For the past two sessions of the Georgia General Assembly, advocates for medical marijuana have seen their efforts come to naught at the end of the state legislative body. But in the 2015 session of the Peach State’s legislature, which begins in January, there is a renewed hope for passage of a medical marijuana bill.
HB1, which has been pre-filed by Republican Representative Allen Peake of Macon, would allow parents of children who suffer from severe seizures to have access to cannabidiol oil, which is made from an extract of the cannabis plant and has proven effective in dramatically reducing the number and severity of seizures in some children. But unlike the legislation Peake introduced in 2014, this year’s version would also allow doctors to dispense cannabis for multiple sclerosis, ALS, Chron’s disease, cancer, glaucoma, autism, and chronic pain. The bill has widespread support in the Republican-controlled legislature, including the blessings of House Speaker David Ralston. Earlier this week, Ralston told the press:
“I really, fervently hope that — and I expect — the House will move House Bill 1 quickly. And I hope the Senate will look at that issue on its own merits and join with us in passing that bill. Representative Peake has done as good a job pushing a piece of legislation as I’ve seen in a lot of years around this building. He brings great passion and just heartfelt concern for these families on this issue. But he’s done his homework. And I think you’re going to see a very well thought-out and very well put-together bill and I’m hoping we can pass that quickly and get it over to the Senate, and that they will pass it quickly and that we can address that issue.”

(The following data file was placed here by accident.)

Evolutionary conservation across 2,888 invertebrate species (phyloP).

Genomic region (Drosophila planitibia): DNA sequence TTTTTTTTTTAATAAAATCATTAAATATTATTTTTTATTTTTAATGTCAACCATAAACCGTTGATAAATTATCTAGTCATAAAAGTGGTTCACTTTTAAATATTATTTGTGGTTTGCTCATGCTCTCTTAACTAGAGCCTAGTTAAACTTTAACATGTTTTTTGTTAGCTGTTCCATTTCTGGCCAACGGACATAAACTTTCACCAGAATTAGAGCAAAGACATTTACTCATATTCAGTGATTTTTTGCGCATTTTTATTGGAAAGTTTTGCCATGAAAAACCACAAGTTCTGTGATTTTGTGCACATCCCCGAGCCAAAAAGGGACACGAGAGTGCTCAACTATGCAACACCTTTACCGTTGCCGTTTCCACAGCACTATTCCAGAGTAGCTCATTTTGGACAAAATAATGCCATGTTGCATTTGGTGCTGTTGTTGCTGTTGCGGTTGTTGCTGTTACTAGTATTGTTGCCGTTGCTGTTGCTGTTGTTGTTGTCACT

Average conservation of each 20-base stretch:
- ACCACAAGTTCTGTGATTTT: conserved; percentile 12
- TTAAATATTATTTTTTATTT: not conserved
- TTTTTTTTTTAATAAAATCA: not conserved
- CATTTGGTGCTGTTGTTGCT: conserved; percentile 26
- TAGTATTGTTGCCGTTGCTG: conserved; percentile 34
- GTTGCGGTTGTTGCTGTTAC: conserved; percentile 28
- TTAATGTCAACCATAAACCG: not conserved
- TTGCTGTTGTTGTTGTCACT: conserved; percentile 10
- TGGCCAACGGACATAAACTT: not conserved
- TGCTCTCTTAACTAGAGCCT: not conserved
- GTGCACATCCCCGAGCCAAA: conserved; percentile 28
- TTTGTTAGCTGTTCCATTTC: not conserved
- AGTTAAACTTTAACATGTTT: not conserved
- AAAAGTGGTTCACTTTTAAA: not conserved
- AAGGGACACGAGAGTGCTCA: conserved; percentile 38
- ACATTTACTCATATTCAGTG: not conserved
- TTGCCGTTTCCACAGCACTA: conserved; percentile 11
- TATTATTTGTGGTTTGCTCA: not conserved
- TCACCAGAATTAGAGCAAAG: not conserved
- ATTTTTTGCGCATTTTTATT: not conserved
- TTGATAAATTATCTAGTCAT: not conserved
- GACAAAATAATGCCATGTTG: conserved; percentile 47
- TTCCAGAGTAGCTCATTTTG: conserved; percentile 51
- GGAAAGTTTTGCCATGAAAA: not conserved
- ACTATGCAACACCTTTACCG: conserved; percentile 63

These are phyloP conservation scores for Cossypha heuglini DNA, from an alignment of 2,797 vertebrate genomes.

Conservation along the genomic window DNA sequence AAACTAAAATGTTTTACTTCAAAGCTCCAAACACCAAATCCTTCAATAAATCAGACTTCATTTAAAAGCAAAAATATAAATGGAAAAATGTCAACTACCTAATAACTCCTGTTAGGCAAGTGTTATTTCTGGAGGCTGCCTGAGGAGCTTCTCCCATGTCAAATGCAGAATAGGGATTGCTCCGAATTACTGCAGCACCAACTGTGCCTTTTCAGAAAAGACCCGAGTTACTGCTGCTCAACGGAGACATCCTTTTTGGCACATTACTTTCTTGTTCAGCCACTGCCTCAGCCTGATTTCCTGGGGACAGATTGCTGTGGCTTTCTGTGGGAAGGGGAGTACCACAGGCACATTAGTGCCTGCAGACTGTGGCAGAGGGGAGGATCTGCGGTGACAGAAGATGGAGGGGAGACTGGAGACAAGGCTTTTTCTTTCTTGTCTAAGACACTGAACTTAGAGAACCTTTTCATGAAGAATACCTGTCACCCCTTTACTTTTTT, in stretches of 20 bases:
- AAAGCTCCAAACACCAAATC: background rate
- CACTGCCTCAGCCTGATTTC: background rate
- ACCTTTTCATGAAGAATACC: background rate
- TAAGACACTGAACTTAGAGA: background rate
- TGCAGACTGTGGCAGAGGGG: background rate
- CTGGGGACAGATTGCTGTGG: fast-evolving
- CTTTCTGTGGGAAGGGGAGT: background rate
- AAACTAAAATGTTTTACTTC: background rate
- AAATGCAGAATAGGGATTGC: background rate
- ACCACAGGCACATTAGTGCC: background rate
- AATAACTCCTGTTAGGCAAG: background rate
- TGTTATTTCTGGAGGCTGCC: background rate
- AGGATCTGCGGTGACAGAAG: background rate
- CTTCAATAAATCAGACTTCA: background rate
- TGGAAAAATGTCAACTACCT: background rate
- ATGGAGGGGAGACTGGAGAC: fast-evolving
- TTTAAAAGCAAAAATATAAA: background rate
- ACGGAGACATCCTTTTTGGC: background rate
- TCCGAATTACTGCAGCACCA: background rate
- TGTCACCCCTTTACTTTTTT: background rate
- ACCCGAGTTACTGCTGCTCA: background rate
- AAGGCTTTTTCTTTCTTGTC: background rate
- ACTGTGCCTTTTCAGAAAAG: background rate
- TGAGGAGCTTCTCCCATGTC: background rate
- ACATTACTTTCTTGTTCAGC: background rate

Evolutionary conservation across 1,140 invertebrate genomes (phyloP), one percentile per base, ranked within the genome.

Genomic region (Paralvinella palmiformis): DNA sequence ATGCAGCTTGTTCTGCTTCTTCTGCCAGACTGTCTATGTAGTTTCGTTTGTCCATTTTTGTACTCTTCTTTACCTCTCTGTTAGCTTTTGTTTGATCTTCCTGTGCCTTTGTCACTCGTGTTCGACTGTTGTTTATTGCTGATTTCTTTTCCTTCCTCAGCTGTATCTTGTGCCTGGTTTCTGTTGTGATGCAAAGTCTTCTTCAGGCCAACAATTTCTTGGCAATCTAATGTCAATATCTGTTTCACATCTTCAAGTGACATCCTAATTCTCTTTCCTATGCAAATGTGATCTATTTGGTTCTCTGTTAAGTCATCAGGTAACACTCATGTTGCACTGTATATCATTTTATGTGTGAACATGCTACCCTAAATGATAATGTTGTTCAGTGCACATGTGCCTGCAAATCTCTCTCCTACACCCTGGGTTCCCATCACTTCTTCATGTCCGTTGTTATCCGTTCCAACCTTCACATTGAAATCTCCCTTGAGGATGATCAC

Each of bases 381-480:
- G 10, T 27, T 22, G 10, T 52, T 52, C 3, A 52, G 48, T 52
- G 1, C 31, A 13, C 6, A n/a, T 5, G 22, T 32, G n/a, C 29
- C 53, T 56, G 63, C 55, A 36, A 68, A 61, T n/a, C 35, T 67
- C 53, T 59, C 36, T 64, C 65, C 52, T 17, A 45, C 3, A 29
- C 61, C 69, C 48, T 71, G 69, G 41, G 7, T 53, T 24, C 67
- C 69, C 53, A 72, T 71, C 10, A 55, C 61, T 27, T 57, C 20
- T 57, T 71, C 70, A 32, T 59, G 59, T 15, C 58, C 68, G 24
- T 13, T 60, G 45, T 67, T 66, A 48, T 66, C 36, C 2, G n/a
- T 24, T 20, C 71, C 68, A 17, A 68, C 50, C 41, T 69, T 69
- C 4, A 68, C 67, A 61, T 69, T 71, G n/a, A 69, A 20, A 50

Samantha Dayton of Atlanta is the mother of a 7-year-old son, Brady, and says the bill is needed for children such as hers. “It’s time we stop demonizing this drug just because of what we have heard in the past. If it can help children and others with these terrible diseases, then we owe it to them to find a way to help ease their suffering.”
This being the Deep South, however, there is opposition to the medical marijuana legislation. Virginia Galloway, a spokesperson for the Faith and Freedom Coalition of Georgia told a legislative study committee Wednesday that group has serious concerns about the lack of adequate scientific research on the efficacy of medical marijuana. Galloway also said there are potential problems with monitoring the use of marijuana, as well as the legal issues involving federal laws on marijuana. “I have sympathy for the families (of children) with these conditions,” Galloway said. “But does that mean we simply jump into this issue without more study and research?”
For his part, Rep. Peake says he remains opposed to any attempt by some pro-cannabis groups who want Georgia to place a referendum on the ballot and allow the voters to choose whether or not the state legalizes recreational use of marijuana, as has been done in Colorado. “(This bill) is not a slippery slope toward legalization of cannabis for recreational use,” Peake said. “I stand firmly against that direction and will fight it with all my energy.”